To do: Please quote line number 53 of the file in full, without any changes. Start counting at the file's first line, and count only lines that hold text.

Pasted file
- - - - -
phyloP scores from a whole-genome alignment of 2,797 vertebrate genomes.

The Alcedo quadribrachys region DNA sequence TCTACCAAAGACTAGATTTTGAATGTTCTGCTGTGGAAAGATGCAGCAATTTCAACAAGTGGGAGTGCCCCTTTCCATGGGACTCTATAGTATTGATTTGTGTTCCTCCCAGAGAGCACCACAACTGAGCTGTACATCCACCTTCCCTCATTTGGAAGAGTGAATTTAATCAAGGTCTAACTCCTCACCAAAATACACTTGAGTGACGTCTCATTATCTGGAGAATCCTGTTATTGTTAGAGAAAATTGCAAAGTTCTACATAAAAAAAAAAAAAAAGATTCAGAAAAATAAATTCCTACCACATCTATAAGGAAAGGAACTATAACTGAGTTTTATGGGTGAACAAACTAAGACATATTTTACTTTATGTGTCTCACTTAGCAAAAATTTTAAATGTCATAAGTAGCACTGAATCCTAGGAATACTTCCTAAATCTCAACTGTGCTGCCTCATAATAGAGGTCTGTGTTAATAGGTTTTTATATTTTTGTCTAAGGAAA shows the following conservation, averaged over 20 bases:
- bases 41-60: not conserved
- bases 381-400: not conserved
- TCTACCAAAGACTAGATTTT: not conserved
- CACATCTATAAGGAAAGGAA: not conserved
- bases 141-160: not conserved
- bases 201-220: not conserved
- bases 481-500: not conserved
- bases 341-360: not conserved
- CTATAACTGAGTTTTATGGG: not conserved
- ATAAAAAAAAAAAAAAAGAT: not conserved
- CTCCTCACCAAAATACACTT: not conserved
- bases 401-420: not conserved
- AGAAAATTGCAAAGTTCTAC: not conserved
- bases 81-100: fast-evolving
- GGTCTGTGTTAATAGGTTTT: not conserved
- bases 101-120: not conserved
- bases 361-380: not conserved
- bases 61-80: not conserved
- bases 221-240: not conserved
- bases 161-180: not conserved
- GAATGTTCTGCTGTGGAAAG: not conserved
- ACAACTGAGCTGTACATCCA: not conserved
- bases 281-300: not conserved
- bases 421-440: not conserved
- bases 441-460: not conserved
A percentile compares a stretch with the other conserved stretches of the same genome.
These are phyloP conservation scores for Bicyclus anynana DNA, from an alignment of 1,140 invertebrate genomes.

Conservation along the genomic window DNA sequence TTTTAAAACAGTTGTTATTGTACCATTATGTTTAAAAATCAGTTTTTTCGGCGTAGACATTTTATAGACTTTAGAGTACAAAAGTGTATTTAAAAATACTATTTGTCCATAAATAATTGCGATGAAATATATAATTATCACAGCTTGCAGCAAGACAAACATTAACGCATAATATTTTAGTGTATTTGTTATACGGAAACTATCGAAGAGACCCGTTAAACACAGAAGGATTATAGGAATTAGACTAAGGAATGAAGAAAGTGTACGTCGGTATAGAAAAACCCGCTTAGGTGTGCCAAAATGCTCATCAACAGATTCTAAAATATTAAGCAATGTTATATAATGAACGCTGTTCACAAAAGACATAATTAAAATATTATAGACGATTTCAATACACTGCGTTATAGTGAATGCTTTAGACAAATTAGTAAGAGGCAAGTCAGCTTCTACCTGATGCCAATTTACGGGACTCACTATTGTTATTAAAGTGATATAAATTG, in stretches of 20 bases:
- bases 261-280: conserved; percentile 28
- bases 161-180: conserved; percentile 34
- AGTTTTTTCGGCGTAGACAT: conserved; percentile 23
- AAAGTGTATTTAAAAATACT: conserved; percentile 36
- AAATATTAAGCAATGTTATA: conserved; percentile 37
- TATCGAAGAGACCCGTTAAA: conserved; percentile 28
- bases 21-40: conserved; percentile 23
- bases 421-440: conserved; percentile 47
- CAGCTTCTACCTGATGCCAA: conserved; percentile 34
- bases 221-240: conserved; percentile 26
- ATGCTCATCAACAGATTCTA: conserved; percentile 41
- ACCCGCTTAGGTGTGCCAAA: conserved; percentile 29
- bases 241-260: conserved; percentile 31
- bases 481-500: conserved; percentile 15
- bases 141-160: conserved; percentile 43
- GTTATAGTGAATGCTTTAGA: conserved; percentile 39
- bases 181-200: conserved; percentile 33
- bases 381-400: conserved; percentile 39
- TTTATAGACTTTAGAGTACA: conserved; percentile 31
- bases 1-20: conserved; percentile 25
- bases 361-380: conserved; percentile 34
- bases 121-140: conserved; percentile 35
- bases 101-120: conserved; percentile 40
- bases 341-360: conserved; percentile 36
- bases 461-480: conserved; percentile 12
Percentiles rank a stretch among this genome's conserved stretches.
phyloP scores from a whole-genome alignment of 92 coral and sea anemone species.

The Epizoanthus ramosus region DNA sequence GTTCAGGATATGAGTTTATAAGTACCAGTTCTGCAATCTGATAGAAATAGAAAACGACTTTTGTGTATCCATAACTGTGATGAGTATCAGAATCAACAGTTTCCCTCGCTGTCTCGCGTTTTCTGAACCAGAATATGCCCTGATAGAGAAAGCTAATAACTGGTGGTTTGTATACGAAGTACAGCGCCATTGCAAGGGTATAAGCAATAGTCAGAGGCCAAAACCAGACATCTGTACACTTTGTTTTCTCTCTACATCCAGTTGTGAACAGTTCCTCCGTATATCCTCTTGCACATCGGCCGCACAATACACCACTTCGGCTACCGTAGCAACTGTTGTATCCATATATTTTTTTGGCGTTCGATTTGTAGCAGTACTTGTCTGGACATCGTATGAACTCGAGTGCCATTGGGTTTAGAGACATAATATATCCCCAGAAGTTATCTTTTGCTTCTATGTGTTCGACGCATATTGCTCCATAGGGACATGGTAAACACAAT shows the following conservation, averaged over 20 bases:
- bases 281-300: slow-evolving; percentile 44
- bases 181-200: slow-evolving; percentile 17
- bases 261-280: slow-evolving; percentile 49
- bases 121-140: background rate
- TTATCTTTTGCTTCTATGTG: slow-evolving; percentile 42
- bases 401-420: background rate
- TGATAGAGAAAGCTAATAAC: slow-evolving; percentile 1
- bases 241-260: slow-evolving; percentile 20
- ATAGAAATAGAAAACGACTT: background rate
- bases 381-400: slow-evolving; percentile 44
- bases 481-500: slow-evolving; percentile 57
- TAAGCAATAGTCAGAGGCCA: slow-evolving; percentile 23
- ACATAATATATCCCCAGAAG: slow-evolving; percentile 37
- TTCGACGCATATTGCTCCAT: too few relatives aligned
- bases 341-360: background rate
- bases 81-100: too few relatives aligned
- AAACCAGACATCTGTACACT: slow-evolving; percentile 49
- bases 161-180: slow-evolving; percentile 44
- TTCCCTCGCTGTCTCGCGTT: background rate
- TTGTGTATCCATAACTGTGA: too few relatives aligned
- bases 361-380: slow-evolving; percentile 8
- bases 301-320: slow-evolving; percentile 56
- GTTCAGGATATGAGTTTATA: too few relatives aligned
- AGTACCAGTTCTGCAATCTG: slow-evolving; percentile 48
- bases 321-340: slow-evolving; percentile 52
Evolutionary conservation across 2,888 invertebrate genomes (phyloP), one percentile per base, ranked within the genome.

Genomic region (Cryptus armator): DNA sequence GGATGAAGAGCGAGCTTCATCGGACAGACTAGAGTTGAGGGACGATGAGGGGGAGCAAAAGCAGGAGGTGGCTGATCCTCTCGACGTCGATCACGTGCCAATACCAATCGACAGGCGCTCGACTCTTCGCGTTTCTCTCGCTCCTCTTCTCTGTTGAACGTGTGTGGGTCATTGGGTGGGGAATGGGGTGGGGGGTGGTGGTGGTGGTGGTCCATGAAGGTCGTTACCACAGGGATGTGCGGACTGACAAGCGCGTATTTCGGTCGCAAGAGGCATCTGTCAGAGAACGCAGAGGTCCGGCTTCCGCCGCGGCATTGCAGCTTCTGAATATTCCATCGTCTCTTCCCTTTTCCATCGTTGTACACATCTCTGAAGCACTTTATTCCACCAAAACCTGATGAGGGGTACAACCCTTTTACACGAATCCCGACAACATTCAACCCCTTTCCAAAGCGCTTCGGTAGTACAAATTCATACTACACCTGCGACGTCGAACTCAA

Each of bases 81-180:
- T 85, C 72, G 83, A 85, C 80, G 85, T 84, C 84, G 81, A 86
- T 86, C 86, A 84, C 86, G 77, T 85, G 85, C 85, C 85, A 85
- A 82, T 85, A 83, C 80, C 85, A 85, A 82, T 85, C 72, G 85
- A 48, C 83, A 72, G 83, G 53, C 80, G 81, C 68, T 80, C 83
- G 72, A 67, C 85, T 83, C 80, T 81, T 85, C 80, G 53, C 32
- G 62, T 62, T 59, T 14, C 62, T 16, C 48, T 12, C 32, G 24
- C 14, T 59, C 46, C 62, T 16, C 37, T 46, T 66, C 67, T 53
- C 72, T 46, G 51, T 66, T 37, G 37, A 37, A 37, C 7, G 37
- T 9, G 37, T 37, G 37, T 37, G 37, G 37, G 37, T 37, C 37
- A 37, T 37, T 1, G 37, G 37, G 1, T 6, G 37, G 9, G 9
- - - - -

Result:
- bases 101-120: conserved; percentile 40